The Federal Reserve lowered its benchmark rate by 50 basis points to a range of 1% to 1.25%.
The emergency move comes after the G7 group of finance ministers pledged action earlier on Tuesday.
It follows warnings that slowdown from the outbreak could tip countries into recession.
Federal Reserve Chair Jerome Powell said the US economy remains strong but it is difficult to predict the "magnitude and persistence" of the effects of the spreading virus.
"The virus and the measures that are being taken to contain it will surely weigh on economic activity for some time, both here and abroad," he said at a press conference in Washington.
"We don't think we have all the answers. But we do believe that our action will provide a meaningful boost to the economy."
The last time the bank made an interest rate cut at an emergency meeting was during the global financial crisis of 2008.
The decision is a "dramatic turnaround from last week", when many Fed officials appeared confident that rates, already low by historical standards, would not need to be cut further, said Paul Ashworth, chief US economist at Capital Economics said.
"With financial markets in turmoil and evidence growing that the coronavirus is developing into a pandemic, the Fed's change of heart is entirely understandable," he said.
Mr. Powell said the bank believed the rate cut would help strengthen consumer and business confidence, and keep money flowing.
However, Peter Tuchman, a stock trader at Quattro Securities, said he did not think financial markets would necessarily welcome the move. "They're doing it to support the markets but that makes people fearful that we must be in bad shape," he told the BBC.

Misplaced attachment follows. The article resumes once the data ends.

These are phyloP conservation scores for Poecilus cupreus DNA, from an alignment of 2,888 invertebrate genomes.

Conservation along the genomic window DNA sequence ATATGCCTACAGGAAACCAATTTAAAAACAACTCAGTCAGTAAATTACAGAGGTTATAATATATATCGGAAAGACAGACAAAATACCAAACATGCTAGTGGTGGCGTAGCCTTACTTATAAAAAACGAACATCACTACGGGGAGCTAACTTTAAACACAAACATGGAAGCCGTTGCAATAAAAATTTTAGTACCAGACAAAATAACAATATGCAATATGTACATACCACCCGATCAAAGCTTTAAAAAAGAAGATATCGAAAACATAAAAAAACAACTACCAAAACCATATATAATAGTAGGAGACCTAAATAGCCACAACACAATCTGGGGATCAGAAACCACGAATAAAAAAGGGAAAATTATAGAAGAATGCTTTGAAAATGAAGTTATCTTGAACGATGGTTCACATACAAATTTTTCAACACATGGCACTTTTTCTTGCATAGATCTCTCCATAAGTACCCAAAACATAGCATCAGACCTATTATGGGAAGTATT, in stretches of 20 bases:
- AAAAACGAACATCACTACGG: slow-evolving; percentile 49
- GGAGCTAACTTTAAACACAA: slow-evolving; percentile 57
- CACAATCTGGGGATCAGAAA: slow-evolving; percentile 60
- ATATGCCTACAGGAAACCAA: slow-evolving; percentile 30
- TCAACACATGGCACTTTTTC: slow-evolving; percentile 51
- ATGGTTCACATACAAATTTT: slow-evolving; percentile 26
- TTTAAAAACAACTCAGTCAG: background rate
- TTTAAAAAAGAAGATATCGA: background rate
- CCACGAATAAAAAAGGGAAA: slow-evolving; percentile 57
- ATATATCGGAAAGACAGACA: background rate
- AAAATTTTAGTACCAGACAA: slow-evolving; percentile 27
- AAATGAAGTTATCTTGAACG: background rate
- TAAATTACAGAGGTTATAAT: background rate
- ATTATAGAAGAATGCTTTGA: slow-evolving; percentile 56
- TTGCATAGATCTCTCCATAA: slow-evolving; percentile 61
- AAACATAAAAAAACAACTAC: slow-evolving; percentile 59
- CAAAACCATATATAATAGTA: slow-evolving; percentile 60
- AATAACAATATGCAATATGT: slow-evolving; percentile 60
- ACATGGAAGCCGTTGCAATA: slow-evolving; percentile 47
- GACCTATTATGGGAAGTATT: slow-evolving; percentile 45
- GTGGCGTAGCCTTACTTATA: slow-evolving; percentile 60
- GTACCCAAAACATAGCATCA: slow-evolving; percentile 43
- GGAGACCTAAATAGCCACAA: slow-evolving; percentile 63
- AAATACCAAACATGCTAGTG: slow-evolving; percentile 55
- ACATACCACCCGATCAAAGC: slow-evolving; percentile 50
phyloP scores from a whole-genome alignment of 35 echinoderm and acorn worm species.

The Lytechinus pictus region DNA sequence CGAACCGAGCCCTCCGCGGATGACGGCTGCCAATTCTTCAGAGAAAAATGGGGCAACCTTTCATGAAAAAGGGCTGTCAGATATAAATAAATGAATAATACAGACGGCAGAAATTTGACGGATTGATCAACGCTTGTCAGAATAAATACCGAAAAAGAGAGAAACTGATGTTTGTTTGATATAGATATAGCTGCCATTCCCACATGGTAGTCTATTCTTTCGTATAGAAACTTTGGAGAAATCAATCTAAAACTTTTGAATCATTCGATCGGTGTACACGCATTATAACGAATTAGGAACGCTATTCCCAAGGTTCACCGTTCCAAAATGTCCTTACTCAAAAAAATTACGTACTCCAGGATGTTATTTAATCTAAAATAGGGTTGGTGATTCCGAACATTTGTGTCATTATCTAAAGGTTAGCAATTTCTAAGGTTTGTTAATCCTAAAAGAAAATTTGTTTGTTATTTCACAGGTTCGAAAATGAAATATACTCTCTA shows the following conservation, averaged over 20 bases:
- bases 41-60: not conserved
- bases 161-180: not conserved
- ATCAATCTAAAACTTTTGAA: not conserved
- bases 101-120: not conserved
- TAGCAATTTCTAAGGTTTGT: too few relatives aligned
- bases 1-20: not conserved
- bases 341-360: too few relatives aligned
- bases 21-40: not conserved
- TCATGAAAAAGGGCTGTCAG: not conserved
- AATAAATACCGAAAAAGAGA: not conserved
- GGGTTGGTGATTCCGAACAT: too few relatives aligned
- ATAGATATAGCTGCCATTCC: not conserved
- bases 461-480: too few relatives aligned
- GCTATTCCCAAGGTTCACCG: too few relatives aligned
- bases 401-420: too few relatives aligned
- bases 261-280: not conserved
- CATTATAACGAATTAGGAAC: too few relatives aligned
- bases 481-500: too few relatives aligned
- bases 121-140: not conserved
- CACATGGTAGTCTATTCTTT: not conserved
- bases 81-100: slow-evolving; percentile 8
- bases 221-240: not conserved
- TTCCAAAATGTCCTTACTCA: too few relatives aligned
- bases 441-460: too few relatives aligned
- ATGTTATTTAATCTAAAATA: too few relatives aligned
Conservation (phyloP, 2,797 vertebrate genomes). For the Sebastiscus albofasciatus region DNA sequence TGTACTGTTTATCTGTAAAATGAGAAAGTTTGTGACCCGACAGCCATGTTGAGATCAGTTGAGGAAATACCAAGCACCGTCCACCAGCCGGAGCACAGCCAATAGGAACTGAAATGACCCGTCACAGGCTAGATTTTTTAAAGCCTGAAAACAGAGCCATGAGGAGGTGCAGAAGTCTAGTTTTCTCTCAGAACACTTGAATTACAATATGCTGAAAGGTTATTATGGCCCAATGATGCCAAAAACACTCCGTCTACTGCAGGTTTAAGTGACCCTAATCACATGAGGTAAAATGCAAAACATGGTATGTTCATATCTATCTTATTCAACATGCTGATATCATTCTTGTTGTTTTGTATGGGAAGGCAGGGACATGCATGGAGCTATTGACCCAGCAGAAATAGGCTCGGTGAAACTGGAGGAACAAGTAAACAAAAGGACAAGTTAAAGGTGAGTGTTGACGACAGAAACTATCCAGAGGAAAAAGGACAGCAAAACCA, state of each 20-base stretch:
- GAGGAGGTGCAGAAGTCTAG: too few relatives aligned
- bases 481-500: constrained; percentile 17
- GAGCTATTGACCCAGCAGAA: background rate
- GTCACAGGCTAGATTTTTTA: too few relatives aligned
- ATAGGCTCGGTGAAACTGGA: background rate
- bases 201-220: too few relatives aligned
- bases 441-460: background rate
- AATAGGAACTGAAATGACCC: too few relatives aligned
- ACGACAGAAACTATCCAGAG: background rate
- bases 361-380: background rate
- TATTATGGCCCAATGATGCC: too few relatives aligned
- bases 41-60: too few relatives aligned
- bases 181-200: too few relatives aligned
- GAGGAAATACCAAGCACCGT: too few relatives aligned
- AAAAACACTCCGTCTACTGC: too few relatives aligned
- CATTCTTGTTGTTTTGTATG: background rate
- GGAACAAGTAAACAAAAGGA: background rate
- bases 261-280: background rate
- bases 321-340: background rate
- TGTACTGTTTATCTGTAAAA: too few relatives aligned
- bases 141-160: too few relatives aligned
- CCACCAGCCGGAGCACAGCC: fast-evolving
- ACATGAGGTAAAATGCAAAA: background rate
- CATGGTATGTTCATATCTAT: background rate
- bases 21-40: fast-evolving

"To pull that bullet out so fast and so furiously leaves us with not that much ammo," he said.
Earlier on Tuesday, both Australia and Malaysia cut interest rates as a result of the outbreak, while finance ministers from the G7 group of nations pledged to use "all appropriate policy tools" to tackle the economic impact of coronavirus.
The group of major economies said in a joint statement they were monitoring the outbreak and ready to deploy "fiscal measures".
On Monday, the Organisation for Economic Cooperation and Development (OECD) warned the global economy could grow at its slowest rate since 2009 this year because of the virus.
The influential think tank forecast growth of just 2.4% in 2020, down from 2.9% in November, but it said a longer "more intensive" outbreak could halve growth and tip many countries into recession.
Growth concerns contributed to sharp falls on major stock markets last week, but shares had started to rebound on Monday amid signs that governments and major central banks would work together to tackle the economic hit of coronavirus.
On Tuesday, shares briefly rallied on the decision before continuing
US President Donald Trump has repeatedly called on Mr. Powell to lower interest rates, ignoring tradition that presidents stay quiet on bank policy to preserve the bank's independence.
Following the bank's announcement, he said it should cut further. "It is finally time for the Federal Reserve to LEAD. More easing and cutting!" he Tweeted.
Mr. Powell denied that the bank had been influenced by political considerations.